An icon of the American road finds a home in South Africa

One South African man has built an eco-friendly trailer park in Western Cape with American Airstreams, paying homage to an icon of the American road.

Ian Evans
The exterior of the ‘Digit’ Airstream ecolodge.

• A local, slice-of-life story from a Monitor correspondent.

They are chiefly an iconic symbol of American life – silver, rounded touring trailers that first hit the roads in the 1930s. And yet 12 Airstream trailers glisten here among the vineyards and orchards of the rural Western Cape, an hour’s drive from Cape Town.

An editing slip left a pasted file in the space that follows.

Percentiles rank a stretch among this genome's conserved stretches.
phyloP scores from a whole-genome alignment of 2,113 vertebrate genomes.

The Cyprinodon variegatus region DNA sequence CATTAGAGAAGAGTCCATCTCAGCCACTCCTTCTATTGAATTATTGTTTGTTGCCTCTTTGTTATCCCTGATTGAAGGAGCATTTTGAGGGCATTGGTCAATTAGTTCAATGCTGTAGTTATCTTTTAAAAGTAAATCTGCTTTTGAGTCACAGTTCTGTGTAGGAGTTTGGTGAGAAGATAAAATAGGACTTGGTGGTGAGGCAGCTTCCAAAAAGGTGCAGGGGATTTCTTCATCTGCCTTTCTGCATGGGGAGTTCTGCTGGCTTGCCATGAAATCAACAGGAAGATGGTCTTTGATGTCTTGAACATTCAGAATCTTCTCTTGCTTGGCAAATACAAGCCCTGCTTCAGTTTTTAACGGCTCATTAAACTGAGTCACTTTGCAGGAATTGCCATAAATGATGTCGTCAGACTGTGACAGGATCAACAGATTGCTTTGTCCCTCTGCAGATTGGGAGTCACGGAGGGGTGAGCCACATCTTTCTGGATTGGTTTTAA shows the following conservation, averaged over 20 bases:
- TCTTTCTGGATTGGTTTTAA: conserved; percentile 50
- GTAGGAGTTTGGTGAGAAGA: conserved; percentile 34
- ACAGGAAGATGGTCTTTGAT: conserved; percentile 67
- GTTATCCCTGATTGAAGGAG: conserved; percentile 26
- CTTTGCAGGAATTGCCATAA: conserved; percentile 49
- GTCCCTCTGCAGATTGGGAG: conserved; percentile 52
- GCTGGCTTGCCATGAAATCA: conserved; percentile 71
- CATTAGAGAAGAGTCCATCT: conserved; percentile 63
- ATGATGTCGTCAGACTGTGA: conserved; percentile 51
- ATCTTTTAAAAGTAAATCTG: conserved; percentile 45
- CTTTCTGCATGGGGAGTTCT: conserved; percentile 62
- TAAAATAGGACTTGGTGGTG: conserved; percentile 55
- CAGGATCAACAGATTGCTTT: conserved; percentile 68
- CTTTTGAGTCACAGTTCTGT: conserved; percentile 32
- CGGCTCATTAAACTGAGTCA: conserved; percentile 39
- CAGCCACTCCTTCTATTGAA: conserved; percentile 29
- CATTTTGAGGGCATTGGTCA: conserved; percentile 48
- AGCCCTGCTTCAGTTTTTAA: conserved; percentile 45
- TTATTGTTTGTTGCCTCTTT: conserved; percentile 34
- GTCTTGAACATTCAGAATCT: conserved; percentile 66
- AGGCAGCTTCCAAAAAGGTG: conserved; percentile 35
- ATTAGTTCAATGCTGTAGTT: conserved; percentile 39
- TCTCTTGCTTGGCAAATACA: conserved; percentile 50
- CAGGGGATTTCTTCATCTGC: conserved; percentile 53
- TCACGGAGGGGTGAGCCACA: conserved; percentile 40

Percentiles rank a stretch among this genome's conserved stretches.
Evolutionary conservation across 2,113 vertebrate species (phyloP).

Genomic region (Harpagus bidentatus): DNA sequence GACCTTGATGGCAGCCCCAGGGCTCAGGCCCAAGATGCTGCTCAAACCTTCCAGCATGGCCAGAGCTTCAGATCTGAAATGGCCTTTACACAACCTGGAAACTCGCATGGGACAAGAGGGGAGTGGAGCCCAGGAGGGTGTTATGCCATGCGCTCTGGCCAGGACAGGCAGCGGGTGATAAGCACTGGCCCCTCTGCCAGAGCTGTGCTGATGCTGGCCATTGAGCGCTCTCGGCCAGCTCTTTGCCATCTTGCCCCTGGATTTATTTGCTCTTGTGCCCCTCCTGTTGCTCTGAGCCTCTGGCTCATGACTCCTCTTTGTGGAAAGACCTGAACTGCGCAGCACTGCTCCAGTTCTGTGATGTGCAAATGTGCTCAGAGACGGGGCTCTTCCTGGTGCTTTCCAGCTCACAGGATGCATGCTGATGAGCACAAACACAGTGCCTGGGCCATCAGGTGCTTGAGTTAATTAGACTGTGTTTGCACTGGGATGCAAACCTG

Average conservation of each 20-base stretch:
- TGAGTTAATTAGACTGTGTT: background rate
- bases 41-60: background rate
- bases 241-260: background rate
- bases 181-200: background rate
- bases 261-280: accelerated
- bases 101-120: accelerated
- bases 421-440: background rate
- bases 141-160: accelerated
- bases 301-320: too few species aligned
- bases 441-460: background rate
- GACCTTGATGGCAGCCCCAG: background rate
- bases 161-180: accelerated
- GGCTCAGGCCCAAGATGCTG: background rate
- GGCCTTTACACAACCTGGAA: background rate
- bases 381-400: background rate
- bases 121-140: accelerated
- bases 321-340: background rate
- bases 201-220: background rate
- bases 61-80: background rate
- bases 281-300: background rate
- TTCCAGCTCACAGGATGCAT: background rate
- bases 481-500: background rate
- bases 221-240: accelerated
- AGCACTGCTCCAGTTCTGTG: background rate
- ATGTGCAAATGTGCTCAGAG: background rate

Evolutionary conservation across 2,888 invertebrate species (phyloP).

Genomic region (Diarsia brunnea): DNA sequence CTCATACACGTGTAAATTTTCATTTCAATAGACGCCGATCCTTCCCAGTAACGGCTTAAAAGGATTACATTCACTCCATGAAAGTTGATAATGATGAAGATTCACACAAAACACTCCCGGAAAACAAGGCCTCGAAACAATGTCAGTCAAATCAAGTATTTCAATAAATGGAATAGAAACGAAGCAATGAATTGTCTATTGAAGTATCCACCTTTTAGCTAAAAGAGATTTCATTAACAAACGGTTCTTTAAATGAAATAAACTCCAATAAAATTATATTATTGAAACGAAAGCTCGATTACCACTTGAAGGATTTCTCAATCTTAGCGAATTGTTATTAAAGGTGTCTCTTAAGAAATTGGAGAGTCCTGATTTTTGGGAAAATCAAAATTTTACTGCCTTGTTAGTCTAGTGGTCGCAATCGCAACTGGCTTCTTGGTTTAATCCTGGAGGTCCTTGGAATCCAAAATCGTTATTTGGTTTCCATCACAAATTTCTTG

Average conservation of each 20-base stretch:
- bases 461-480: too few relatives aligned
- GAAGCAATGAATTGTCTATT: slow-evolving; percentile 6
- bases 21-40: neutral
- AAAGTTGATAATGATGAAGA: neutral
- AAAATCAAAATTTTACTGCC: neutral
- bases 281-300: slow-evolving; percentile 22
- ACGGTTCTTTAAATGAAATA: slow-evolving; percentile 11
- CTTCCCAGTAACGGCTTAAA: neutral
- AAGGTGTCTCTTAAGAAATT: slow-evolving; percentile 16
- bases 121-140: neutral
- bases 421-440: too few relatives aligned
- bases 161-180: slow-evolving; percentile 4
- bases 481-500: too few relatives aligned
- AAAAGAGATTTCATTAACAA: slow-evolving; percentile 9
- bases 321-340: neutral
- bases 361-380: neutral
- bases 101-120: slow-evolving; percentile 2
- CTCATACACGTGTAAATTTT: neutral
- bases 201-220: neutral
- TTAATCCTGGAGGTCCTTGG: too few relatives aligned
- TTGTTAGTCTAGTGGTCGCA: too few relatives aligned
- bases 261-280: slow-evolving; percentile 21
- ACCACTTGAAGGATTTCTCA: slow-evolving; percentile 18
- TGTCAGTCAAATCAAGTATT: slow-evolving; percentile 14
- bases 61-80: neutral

Instead of the more traditional ecolodges, self-confessed Airstream obsessed Jody Aufrichtig has built an eco-friendly Airstream trailer park, each with a uniquely themed interior.

Situated at the end of a long gravel road near Elgin, each trailer is specially designed, giving tenants an unusual choice for lodging. There’s “Give Bees A Chance,” a play on John Lennon’s “Give Peace a Chance,” decorated in yellow and black with honeycomb and bee imprints. The “King Midas” suite offers luxury and all things gold, while “Digit” pays homage to figures and arithmetic.

Mr. Aufrichtig first became interested in Airstreams after watching the film “What’s Eating Gilbert Grape,” which featured an Airstream trailer.

“I thought they’d work here in South Africa and they have proved very popular,” he says. “I love them and admit it’s a bit of an obsession. They remind me of youth and a time when things were a little simpler.”

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